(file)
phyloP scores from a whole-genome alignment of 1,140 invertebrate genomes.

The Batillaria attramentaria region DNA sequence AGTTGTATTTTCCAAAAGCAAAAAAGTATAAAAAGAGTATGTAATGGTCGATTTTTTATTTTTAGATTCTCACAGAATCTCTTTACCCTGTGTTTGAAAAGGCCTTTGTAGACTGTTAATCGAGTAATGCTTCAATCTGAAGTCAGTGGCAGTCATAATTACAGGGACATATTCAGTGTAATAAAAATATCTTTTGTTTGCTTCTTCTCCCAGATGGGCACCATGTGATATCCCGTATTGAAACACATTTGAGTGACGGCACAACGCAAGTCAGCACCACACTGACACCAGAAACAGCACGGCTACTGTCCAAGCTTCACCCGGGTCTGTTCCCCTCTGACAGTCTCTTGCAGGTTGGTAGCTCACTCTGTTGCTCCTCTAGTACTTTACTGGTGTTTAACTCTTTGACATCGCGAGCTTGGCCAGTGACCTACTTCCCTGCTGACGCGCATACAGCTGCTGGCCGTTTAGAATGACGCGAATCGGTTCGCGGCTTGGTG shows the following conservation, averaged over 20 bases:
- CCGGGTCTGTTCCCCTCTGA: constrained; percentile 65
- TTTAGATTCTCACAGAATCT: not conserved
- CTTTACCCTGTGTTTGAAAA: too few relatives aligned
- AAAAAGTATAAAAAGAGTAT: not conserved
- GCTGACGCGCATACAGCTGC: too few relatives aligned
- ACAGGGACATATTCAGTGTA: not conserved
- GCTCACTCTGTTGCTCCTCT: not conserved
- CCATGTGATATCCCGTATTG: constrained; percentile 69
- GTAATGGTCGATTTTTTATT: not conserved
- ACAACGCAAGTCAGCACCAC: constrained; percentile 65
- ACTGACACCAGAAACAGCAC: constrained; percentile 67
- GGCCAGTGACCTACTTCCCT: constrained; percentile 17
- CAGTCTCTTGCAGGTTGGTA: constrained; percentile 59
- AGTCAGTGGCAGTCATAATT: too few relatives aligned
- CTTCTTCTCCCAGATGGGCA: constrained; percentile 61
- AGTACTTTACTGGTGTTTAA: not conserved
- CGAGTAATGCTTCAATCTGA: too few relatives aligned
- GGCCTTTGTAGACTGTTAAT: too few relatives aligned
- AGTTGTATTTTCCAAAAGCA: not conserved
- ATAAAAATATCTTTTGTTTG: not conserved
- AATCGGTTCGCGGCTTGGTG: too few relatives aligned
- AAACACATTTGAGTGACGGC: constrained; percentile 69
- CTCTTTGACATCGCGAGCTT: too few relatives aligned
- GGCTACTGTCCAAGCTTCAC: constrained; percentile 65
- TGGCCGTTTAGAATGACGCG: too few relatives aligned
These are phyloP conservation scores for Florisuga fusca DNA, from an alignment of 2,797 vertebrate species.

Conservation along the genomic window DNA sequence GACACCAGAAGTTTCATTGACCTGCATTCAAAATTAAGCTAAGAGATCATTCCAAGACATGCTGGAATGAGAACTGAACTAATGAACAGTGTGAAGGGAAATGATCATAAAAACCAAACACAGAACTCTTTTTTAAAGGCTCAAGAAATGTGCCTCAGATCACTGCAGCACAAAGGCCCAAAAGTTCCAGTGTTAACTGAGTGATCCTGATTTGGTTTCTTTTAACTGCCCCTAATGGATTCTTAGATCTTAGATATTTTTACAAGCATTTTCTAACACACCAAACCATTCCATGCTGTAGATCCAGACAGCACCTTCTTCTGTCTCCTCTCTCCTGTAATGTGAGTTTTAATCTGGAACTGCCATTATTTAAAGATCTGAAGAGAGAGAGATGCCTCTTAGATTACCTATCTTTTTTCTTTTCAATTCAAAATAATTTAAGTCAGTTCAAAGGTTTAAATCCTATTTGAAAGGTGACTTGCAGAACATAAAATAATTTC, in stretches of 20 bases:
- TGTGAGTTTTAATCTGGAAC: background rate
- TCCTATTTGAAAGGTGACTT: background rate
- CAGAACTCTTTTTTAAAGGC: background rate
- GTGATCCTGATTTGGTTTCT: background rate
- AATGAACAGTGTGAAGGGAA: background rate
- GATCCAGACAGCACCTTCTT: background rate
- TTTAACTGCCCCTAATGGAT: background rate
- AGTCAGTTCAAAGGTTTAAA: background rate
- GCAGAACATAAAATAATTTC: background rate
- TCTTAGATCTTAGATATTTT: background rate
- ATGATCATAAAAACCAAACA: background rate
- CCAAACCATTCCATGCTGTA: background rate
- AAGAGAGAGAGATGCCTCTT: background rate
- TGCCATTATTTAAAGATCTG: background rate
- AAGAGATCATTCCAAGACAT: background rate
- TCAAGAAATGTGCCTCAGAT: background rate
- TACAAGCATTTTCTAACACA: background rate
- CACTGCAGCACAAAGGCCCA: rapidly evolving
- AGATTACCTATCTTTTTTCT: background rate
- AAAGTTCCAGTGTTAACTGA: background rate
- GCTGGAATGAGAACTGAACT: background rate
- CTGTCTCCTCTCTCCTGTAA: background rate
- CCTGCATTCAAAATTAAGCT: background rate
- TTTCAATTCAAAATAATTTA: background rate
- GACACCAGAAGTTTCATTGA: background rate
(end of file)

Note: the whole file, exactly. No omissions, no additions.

phyloP scores from a whole-genome alignment of 1,140 invertebrate genomes.

The Batillaria attramentaria region DNA sequence AGTTGTATTTTCCAAAAGCAAAAAAGTATAAAAAGAGTATGTAATGGTCGATTTTTTATTTTTAGATTCTCACAGAATCTCTTTACCCTGTGTTTGAAAAGGCCTTTGTAGACTGTTAATCGAGTAATGCTTCAATCTGAAGTCAGTGGCAGTCATAATTACAGGGACATATTCAGTGTAATAAAAATATCTTTTGTTTGCTTCTTCTCCCAGATGGGCACCATGTGATATCCCGTATTGAAACACATTTGAGTGACGGCACAACGCAAGTCAGCACCACACTGACACCAGAAACAGCACGGCTACTGTCCAAGCTTCACCCGGGTCTGTTCCCCTCTGACAGTCTCTTGCAGGTTGGTAGCTCACTCTGTTGCTCCTCTAGTACTTTACTGGTGTTTAACTCTTTGACATCGCGAGCTTGGCCAGTGACCTACTTCCCTGCTGACGCGCATACAGCTGCTGGCCGTTTAGAATGACGCGAATCGGTTCGCGGCTTGGTG shows the following conservation, averaged over 20 bases:
- CCGGGTCTGTTCCCCTCTGA: constrained; percentile 65
- TTTAGATTCTCACAGAATCT: not conserved
- CTTTACCCTGTGTTTGAAAA: too few relatives aligned
- AAAAAGTATAAAAAGAGTAT: not conserved
- GCTGACGCGCATACAGCTGC: too few relatives aligned
- ACAGGGACATATTCAGTGTA: not conserved
- GCTCACTCTGTTGCTCCTCT: not conserved
- CCATGTGATATCCCGTATTG: constrained; percentile 69
- GTAATGGTCGATTTTTTATT: not conserved
- ACAACGCAAGTCAGCACCAC: constrained; percentile 65
- ACTGACACCAGAAACAGCAC: constrained; percentile 67
- GGCCAGTGACCTACTTCCCT: constrained; percentile 17
- CAGTCTCTTGCAGGTTGGTA: constrained; percentile 59
- AGTCAGTGGCAGTCATAATT: too few relatives aligned
- CTTCTTCTCCCAGATGGGCA: constrained; percentile 61
- AGTACTTTACTGGTGTTTAA: not conserved
- CGAGTAATGCTTCAATCTGA: too few relatives aligned
- GGCCTTTGTAGACTGTTAAT: too few relatives aligned
- AGTTGTATTTTCCAAAAGCA: not conserved
- ATAAAAATATCTTTTGTTTG: not conserved
- AATCGGTTCGCGGCTTGGTG: too few relatives aligned
- AAACACATTTGAGTGACGGC: constrained; percentile 69
- CTCTTTGACATCGCGAGCTT: too few relatives aligned
- GGCTACTGTCCAAGCTTCAC: constrained; percentile 65
- TGGCCGTTTAGAATGACGCG: too few relatives aligned
These are phyloP conservation scores for Florisuga fusca DNA, from an alignment of 2,797 vertebrate species.

Conservation along the genomic window DNA sequence GACACCAGAAGTTTCATTGACCTGCATTCAAAATTAAGCTAAGAGATCATTCCAAGACATGCTGGAATGAGAACTGAACTAATGAACAGTGTGAAGGGAAATGATCATAAAAACCAAACACAGAACTCTTTTTTAAAGGCTCAAGAAATGTGCCTCAGATCACTGCAGCACAAAGGCCCAAAAGTTCCAGTGTTAACTGAGTGATCCTGATTTGGTTTCTTTTAACTGCCCCTAATGGATTCTTAGATCTTAGATATTTTTACAAGCATTTTCTAACACACCAAACCATTCCATGCTGTAGATCCAGACAGCACCTTCTTCTGTCTCCTCTCTCCTGTAATGTGAGTTTTAATCTGGAACTGCCATTATTTAAAGATCTGAAGAGAGAGAGATGCCTCTTAGATTACCTATCTTTTTTCTTTTCAATTCAAAATAATTTAAGTCAGTTCAAAGGTTTAAATCCTATTTGAAAGGTGACTTGCAGAACATAAAATAATTTC, in stretches of 20 bases:
- TGTGAGTTTTAATCTGGAAC: background rate
- TCCTATTTGAAAGGTGACTT: background rate
- CAGAACTCTTTTTTAAAGGC: background rate
- GTGATCCTGATTTGGTTTCT: background rate
- AATGAACAGTGTGAAGGGAA: background rate
- GATCCAGACAGCACCTTCTT: background rate
- TTTAACTGCCCCTAATGGAT: background rate
- AGTCAGTTCAAAGGTTTAAA: background rate
- GCAGAACATAAAATAATTTC: background rate
- TCTTAGATCTTAGATATTTT: background rate
- ATGATCATAAAAACCAAACA: background rate
- CCAAACCATTCCATGCTGTA: background rate
- AAGAGAGAGAGATGCCTCTT: background rate
- TGCCATTATTTAAAGATCTG: background rate
- AAGAGATCATTCCAAGACAT: background rate
- TCAAGAAATGTGCCTCAGAT: background rate
- TACAAGCATTTTCTAACACA: background rate
- CACTGCAGCACAAAGGCCCA: rapidly evolving
- AGATTACCTATCTTTTTTCT: background rate
- AAAGTTCCAGTGTTAACTGA: background rate
- GCTGGAATGAGAACTGAACT: background rate
- CTGTCTCCTCTCTCCTGTAA: background rate
- CCTGCATTCAAAATTAAGCT: background rate
- TTTCAATTCAAAATAATTTA: background rate
- GACACCAGAAGTTTCATTGA: background rate